FDA also released the 2017 edition of the Voluntary National Retail Food Regulatory Program Standards which defines key elements of an effective program for state, local, tribal, and territorial food regulatory agencies. The FDA encourages enrollment in this voluntary standards program for all government agencies with oversight of retail food establishments that sell, serve or vend food directly to the public. Enrollment conveys intent to actively use the Retail Program Standards as a tool to assess and improve regulatory programs.
There is much effort at international collaboration between FDA and like-agencies, including standards developed by the UN food body, Codex Alimentarius Commission, commonly known as Codex. Bruce Silverglade, an attorney with the firm Olsson Frank Weeda Terman Matz, PC and independent consultant to EAS by special arrangement, has written an articleon the US Codex office’s recent relocation within the USDA to the Office of the Undersecretary for Trade and Agricultural Affairs. This move provides new opportunities for the food industry, particularly in the area of food labeling and food additives.
These continued efforts at enhancing food safety are a prime focus area for EAS and our clients in the food industry. Our Independent Advisor for FSMA and author of FSMA Perspective, Charles Breen, discusses EAS services in the area of FSMA in a newly produced video which can be found on the EAS YouTube channel. We invite you to view this along with our other regulatory topics, including free on-demand webinars at your convenience.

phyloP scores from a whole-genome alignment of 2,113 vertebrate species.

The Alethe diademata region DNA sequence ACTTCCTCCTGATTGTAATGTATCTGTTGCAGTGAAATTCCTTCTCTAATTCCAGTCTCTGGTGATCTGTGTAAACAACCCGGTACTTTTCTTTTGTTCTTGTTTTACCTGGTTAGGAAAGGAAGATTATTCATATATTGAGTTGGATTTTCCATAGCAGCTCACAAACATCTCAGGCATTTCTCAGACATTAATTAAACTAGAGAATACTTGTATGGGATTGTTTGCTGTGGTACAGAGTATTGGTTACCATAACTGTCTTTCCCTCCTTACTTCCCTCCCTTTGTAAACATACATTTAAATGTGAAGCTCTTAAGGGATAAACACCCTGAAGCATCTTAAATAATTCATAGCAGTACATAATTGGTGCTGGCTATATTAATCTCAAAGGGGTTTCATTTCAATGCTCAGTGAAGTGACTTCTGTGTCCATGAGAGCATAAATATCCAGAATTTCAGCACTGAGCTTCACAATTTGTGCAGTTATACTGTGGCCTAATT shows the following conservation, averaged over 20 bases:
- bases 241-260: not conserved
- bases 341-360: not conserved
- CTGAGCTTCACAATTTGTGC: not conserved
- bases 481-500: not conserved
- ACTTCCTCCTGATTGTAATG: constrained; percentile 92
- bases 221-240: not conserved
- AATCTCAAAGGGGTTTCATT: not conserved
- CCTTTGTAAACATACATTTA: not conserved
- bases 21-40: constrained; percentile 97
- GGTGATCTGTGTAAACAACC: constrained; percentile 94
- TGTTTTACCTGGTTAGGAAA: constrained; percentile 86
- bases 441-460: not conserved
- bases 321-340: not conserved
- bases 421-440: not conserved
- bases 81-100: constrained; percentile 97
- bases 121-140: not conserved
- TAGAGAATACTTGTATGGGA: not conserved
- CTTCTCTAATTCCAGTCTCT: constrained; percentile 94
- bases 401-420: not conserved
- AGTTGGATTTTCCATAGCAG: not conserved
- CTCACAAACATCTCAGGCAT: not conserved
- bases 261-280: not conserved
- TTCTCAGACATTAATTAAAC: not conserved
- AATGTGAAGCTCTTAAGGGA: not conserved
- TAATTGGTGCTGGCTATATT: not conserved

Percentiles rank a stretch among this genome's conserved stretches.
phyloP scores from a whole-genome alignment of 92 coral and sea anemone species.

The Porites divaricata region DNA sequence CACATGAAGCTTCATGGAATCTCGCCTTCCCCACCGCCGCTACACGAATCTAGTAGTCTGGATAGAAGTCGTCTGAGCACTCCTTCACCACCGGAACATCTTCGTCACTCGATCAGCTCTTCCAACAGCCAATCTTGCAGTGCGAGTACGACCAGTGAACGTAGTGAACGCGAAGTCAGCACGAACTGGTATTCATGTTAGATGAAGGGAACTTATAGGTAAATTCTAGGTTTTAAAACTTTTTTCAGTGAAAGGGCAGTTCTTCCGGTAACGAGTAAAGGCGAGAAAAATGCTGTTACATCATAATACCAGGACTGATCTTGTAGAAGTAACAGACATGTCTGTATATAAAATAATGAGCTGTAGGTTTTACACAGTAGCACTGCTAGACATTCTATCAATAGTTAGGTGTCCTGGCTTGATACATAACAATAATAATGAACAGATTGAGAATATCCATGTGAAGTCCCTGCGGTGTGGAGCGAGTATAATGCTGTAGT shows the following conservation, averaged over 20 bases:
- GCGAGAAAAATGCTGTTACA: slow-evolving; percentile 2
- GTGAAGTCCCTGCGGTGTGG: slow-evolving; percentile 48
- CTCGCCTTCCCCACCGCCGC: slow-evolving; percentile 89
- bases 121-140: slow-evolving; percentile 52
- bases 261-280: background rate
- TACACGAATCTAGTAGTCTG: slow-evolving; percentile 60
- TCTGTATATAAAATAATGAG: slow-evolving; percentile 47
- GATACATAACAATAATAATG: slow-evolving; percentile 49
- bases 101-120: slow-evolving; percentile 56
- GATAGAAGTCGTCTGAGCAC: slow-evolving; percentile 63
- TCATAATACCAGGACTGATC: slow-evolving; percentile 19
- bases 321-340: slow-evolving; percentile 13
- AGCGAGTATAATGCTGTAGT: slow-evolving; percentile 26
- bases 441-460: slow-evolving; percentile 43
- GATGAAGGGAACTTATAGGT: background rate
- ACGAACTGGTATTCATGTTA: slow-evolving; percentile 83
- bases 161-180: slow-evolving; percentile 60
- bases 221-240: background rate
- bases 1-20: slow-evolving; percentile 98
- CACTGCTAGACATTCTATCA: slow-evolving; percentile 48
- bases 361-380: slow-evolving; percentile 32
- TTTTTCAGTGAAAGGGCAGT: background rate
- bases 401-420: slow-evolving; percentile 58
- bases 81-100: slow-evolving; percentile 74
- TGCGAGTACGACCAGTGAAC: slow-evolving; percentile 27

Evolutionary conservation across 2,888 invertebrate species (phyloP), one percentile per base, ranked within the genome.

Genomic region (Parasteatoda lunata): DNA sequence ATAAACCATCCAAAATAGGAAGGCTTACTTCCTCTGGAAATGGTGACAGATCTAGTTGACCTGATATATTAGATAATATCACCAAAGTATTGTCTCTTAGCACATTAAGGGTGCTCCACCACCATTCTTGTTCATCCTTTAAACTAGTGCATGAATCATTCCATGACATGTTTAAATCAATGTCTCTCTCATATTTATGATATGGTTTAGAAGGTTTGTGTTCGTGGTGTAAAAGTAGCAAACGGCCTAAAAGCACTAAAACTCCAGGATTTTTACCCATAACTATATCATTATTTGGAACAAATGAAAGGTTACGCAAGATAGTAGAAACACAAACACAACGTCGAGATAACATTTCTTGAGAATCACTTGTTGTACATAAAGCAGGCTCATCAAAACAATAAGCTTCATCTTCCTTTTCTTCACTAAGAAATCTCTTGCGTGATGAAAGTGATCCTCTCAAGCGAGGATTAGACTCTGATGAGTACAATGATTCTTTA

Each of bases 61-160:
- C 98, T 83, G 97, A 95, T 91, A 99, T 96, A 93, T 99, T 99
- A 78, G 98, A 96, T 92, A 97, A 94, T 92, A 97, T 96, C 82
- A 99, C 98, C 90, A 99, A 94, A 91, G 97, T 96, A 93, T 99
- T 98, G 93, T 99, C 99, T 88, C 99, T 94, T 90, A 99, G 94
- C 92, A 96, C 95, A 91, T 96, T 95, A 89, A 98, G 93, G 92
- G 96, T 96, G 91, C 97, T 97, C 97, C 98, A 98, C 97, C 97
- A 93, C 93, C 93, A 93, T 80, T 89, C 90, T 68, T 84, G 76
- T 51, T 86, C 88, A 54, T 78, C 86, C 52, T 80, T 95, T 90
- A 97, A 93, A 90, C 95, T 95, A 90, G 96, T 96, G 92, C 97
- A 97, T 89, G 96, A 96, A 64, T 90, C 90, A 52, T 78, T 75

Continuing with the theme of harmonization between agencies, FDA is also hard at work developing a set of standards with Health Canada on International Harmonization of technical requirements for pharmaceuticals for human use. FDA is holding a public meeting April 6, 2018, at 10:00 am to provide information and solicit public input on current activities. The meeting will address topics such as Nonclinical Safety Testing in Support of Development of Pediatric Medicines as well as Bioanalytical Method Validation. More information on the public meeting can be found here.